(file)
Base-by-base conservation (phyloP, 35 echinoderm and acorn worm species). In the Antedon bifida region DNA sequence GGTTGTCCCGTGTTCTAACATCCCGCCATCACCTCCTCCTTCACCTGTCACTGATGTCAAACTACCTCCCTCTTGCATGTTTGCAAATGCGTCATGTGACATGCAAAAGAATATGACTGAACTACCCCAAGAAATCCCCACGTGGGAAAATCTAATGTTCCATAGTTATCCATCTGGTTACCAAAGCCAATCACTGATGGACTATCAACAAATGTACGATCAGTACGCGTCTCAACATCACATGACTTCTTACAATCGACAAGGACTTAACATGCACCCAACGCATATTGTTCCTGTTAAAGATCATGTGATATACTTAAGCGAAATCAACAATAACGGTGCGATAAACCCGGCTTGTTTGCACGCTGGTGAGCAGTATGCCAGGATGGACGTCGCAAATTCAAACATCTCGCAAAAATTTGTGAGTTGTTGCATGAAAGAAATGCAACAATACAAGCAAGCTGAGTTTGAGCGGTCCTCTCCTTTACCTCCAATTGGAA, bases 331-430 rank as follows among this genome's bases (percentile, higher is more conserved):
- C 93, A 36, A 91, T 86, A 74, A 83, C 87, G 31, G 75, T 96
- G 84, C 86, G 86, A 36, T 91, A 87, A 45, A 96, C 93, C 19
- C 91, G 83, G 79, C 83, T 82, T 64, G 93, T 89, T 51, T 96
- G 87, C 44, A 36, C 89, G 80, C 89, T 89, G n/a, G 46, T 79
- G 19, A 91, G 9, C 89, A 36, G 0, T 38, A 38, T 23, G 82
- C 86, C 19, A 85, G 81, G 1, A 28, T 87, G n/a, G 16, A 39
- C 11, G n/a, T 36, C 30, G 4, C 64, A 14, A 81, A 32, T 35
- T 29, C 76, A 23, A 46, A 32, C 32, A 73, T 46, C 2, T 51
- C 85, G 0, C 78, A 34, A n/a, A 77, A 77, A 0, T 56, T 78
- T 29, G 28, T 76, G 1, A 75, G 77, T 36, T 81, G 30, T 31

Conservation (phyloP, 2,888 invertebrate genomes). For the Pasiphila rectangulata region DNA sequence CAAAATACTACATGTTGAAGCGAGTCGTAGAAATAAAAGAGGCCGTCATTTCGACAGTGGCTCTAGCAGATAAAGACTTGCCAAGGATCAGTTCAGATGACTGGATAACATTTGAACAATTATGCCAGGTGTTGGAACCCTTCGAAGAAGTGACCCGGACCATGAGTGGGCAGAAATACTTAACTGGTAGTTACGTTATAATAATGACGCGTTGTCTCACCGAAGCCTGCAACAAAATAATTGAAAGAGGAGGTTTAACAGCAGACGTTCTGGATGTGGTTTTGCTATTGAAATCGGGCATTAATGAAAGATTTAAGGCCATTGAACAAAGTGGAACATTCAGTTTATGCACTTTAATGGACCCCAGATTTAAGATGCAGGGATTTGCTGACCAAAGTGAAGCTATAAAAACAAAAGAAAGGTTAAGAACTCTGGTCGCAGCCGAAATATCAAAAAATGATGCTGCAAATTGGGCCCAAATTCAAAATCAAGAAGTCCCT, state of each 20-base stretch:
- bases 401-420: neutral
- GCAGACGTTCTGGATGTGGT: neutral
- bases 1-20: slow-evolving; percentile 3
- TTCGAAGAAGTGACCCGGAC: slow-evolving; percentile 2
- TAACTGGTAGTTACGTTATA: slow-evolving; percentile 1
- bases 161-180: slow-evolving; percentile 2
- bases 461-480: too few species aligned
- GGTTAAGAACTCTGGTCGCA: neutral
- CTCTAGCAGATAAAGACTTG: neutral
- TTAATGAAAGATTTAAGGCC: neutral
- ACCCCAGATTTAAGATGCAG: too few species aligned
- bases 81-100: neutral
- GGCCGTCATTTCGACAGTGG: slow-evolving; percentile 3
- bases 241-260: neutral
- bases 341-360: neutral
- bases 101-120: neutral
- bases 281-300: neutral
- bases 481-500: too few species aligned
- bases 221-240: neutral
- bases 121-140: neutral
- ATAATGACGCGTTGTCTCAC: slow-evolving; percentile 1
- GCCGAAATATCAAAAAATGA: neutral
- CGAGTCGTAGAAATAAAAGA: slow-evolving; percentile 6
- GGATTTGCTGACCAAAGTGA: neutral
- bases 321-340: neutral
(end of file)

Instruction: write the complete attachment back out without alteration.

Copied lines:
Base-by-base conservation (phyloP, 35 echinoderm and acorn worm species). In the Antedon bifida region DNA sequence GGTTGTCCCGTGTTCTAACATCCCGCCATCACCTCCTCCTTCACCTGTCACTGATGTCAAACTACCTCCCTCTTGCATGTTTGCAAATGCGTCATGTGACATGCAAAAGAATATGACTGAACTACCCCAAGAAATCCCCACGTGGGAAAATCTAATGTTCCATAGTTATCCATCTGGTTACCAAAGCCAATCACTGATGGACTATCAACAAATGTACGATCAGTACGCGTCTCAACATCACATGACTTCTTACAATCGACAAGGACTTAACATGCACCCAACGCATATTGTTCCTGTTAAAGATCATGTGATATACTTAAGCGAAATCAACAATAACGGTGCGATAAACCCGGCTTGTTTGCACGCTGGTGAGCAGTATGCCAGGATGGACGTCGCAAATTCAAACATCTCGCAAAAATTTGTGAGTTGTTGCATGAAAGAAATGCAACAATACAAGCAAGCTGAGTTTGAGCGGTCCTCTCCTTTACCTCCAATTGGAA, bases 331-430 rank as follows among this genome's bases (percentile, higher is more conserved):
- C 93, A 36, A 91, T 86, A 74, A 83, C 87, G 31, G 75, T 96
- G 84, C 86, G 86, A 36, T 91, A 87, A 45, A 96, C 93, C 19
- C 91, G 83, G 79, C 83, T 82, T 64, G 93, T 89, T 51, T 96
- G 87, C 44, A 36, C 89, G 80, C 89, T 89, G n/a, G 46, T 79
- G 19, A 91, G 9, C 89, A 36, G 0, T 38, A 38, T 23, G 82
- C 86, C 19, A 85, G 81, G 1, A 28, T 87, G n/a, G 16, A 39
- C 11, G n/a, T 36, C 30, G 4, C 64, A 14, A 81, A 32, T 35
- T 29, C 76, A 23, A 46, A 32, C 32, A 73, T 46, C 2, T 51
- C 85, G 0, C 78, A 34, A n/a, A 77, A 77, A 0, T 56, T 78
- T 29, G 28, T 76, G 1, A 75, G 77, T 36, T 81, G 30, T 31

Conservation (phyloP, 2,888 invertebrate genomes). For the Pasiphila rectangulata region DNA sequence CAAAATACTACATGTTGAAGCGAGTCGTAGAAATAAAAGAGGCCGTCATTTCGACAGTGGCTCTAGCAGATAAAGACTTGCCAAGGATCAGTTCAGATGACTGGATAACATTTGAACAATTATGCCAGGTGTTGGAACCCTTCGAAGAAGTGACCCGGACCATGAGTGGGCAGAAATACTTAACTGGTAGTTACGTTATAATAATGACGCGTTGTCTCACCGAAGCCTGCAACAAAATAATTGAAAGAGGAGGTTTAACAGCAGACGTTCTGGATGTGGTTTTGCTATTGAAATCGGGCATTAATGAAAGATTTAAGGCCATTGAACAAAGTGGAACATTCAGTTTATGCACTTTAATGGACCCCAGATTTAAGATGCAGGGATTTGCTGACCAAAGTGAAGCTATAAAAACAAAAGAAAGGTTAAGAACTCTGGTCGCAGCCGAAATATCAAAAAATGATGCTGCAAATTGGGCCCAAATTCAAAATCAAGAAGTCCCT, state of each 20-base stretch:
- bases 401-420: neutral
- GCAGACGTTCTGGATGTGGT: neutral
- bases 1-20: slow-evolving; percentile 3
- TTCGAAGAAGTGACCCGGAC: slow-evolving; percentile 2
- TAACTGGTAGTTACGTTATA: slow-evolving; percentile 1
- bases 161-180: slow-evolving; percentile 2
- bases 461-480: too few species aligned
- GGTTAAGAACTCTGGTCGCA: neutral
- CTCTAGCAGATAAAGACTTG: neutral
- TTAATGAAAGATTTAAGGCC: neutral
- ACCCCAGATTTAAGATGCAG: too few species aligned
- bases 81-100: neutral
- GGCCGTCATTTCGACAGTGG: slow-evolving; percentile 3
- bases 241-260: neutral
- bases 341-360: neutral
- bases 101-120: neutral
- bases 281-300: neutral
- bases 481-500: too few species aligned
- bases 221-240: neutral
- bases 121-140: neutral
- ATAATGACGCGTTGTCTCAC: slow-evolving; percentile 1
- GCCGAAATATCAAAAAATGA: neutral
- CGAGTCGTAGAAATAAAAGA: slow-evolving; percentile 6
- GGATTTGCTGACCAAAGTGA: neutral
- bases 321-340: neutral